Oh baby, this one was a journey! This fabric has been sitting in my stash for a while now, maybe a year. I bought it in midtown on a whim, and because it was a steal: $10/yard and 60” wide of pure silk! It was black and white, and has been quietly sitting on my shelf since I purchased it. At some point, I got it in my head that it would be more wearable if I dyed it pink. I’m blaming this dress by Rixo. So, you know me, I waited til the middle of the night, and got to dyeing silk in my kitchen sink with Petal Pink Rit dye.
I was hoping to squeeze out a dress, but that was ambitious. So in the eleventh hour, I switched gears, went digging through my pattern stash, and pulled out this gorgeous pattern. I love vintage pattern illustrations! This is from the early 70s. The pattern only has 5 pieces, including the facing, but the sleeves alone took up almost half my fabric - just look at them! The generous cut and soft silk makes it super luxurious. I feel like a young, glam rock Lestat!
As is sometimes the case with “simple” patterns, and always the case with light weight silk, this was tricky to sew. Every piece is cut on an angle, on bias, or a curve, or has a rolled baby hem. Oh, and the fabric was fraying like crazy. I had to stay focused. I usually French seam silk blouses, but this silk was wildly unruly, so after sewing each seam, I used my serger to 3 thread narrow overlock the seam allowances together. I only have so much patience. For the facing and (self made) bias binding, I used 8mm silk habutai (aka “China silk”). I realized I’d need it the day after I did my dyeing, and I regret not dying it too, but life goes on!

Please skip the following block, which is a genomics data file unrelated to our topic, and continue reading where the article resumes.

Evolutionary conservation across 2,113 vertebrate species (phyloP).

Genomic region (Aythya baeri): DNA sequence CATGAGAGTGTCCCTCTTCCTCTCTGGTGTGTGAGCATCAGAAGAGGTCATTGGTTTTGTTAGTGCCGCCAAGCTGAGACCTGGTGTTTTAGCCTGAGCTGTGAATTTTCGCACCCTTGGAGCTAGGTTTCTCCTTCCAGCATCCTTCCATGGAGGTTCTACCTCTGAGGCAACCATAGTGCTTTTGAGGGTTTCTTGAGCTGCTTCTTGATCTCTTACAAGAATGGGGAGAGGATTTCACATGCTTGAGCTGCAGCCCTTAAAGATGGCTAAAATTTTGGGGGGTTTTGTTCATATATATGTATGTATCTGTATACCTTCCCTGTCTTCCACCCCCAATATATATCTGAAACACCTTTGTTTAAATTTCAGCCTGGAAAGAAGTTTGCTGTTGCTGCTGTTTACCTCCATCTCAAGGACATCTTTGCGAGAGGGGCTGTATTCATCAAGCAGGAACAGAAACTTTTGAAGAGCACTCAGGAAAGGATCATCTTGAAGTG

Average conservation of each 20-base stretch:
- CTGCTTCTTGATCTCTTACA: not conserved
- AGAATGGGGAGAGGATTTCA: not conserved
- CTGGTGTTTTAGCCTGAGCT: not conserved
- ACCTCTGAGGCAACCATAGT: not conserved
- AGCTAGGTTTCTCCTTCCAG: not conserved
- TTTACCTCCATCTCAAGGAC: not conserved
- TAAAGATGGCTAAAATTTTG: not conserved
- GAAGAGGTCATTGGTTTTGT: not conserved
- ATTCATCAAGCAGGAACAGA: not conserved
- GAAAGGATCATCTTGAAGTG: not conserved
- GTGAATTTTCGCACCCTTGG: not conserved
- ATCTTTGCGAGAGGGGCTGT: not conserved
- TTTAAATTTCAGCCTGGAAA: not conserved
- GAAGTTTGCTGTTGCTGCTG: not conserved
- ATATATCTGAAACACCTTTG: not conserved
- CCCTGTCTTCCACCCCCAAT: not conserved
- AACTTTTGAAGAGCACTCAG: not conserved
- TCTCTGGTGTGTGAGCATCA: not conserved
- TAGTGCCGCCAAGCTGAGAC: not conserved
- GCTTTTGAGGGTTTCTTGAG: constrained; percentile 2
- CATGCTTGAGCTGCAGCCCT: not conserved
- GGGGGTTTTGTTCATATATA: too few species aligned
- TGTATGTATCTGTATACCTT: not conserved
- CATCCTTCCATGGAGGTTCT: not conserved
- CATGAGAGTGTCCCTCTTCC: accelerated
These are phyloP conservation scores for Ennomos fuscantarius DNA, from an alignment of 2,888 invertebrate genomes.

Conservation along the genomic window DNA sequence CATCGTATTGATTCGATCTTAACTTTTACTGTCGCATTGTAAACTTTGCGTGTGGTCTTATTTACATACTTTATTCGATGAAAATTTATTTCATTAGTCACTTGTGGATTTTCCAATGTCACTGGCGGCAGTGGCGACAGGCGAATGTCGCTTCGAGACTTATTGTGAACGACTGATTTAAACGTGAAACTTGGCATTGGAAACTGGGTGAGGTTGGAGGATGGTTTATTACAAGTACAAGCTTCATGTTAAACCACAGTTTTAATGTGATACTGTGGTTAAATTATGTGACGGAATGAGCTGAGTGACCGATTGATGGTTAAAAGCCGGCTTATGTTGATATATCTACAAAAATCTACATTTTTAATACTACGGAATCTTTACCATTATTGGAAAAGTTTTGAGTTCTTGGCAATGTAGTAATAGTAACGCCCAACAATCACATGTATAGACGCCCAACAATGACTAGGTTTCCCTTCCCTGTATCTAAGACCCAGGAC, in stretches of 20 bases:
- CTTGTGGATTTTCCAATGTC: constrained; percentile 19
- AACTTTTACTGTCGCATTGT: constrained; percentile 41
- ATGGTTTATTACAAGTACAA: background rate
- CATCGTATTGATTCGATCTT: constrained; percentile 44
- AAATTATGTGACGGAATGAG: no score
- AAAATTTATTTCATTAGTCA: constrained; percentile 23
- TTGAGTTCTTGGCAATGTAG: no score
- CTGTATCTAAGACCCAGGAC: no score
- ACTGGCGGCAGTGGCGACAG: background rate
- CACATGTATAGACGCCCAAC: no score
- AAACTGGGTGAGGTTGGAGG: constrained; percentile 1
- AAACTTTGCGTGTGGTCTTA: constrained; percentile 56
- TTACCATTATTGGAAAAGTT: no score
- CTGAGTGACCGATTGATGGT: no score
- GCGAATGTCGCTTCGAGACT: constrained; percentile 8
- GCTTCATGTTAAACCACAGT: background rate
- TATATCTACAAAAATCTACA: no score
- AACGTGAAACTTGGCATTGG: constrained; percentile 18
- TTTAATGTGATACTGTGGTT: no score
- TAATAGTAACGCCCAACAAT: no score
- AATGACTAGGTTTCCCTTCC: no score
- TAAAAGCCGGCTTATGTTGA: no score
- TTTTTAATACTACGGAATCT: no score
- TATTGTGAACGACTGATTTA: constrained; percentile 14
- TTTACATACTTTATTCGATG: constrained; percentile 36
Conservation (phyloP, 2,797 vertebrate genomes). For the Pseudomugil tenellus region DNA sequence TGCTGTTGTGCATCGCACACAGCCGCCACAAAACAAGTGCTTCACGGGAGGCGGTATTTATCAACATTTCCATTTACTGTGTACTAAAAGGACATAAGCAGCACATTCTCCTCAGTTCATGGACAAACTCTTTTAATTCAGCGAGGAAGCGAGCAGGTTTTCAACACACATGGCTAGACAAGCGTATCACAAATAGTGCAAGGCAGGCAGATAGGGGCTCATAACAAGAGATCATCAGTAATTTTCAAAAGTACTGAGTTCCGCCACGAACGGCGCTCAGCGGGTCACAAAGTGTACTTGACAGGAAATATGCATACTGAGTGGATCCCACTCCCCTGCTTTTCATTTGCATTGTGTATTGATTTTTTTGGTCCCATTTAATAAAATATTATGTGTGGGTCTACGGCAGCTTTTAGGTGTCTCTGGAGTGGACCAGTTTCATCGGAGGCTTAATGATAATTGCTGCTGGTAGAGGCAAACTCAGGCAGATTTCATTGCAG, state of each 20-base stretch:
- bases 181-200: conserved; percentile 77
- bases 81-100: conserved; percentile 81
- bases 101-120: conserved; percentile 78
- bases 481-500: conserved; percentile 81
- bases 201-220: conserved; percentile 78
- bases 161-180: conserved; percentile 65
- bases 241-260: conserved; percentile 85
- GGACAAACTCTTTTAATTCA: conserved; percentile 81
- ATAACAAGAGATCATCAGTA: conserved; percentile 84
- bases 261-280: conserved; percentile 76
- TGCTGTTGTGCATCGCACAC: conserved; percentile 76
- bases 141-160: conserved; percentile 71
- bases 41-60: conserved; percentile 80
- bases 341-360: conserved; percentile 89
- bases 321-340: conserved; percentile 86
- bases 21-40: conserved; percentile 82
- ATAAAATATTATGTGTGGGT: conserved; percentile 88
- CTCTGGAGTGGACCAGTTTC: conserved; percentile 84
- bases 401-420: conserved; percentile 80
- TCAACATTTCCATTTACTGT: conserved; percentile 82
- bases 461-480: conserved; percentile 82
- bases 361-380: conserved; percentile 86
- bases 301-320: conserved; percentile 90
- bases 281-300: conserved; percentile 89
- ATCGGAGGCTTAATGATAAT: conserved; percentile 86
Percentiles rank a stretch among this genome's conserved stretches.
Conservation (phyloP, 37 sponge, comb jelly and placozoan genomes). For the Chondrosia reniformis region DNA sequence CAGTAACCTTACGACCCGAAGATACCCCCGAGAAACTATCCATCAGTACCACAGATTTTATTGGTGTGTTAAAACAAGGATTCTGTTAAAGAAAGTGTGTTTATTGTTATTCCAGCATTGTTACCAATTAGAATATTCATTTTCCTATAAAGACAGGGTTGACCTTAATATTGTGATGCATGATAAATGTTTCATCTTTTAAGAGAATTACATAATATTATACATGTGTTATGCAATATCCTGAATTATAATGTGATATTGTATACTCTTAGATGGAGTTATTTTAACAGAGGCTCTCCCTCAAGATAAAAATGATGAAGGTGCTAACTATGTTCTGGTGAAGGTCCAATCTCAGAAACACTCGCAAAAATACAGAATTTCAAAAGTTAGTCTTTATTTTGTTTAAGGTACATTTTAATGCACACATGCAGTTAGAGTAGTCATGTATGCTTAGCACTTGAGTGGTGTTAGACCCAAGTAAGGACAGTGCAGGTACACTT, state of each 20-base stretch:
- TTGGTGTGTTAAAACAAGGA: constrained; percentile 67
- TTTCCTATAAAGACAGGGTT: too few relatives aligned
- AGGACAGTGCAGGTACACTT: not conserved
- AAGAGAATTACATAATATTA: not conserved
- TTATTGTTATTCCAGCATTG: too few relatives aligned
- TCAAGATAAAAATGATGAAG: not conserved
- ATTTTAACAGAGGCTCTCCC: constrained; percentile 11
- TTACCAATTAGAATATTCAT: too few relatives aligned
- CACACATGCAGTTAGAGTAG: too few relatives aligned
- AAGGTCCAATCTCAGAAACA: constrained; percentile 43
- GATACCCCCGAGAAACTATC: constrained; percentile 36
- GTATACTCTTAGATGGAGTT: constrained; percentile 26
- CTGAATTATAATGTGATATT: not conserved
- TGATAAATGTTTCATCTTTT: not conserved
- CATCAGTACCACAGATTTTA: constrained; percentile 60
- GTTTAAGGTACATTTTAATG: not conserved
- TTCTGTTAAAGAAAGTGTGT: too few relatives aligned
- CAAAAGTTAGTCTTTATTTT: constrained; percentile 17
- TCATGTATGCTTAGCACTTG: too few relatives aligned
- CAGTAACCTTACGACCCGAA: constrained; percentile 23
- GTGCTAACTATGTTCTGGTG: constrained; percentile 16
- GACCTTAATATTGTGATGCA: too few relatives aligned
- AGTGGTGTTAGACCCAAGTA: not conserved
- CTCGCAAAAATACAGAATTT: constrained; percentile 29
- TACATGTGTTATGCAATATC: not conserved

I always love to carefully place a print for maximum effect. I centered the tiger print on both front and back. Luckily, it didn’t eat up too much fabric to do so. My only pattern modifications were to lengthen the bodice 1” as always (but then I shortened the finished blouse 5/8”), and I pieced the neck ties - they are cut on bias and I didn’t have enough fabric to cut them as one piece. You can’t even tell with the busy print. There is some tricky hand sewing in the interior neck band, but I feel like I nailed it.
Overall, I am happy with how this came out! It’s been a while since I sewed with slinky silk, and I felt out of practice. Sewing will keep you humble, and always learning, and I value that. With this project, I needed to slow down and take things one step at a time. This is a bit of a frivolous piece for my closet (I don’t think you can layer those sleeves with any jacket?), but I know I’ll wear it quite a bit. I’m looking forward to more fall sewing! XO, Martha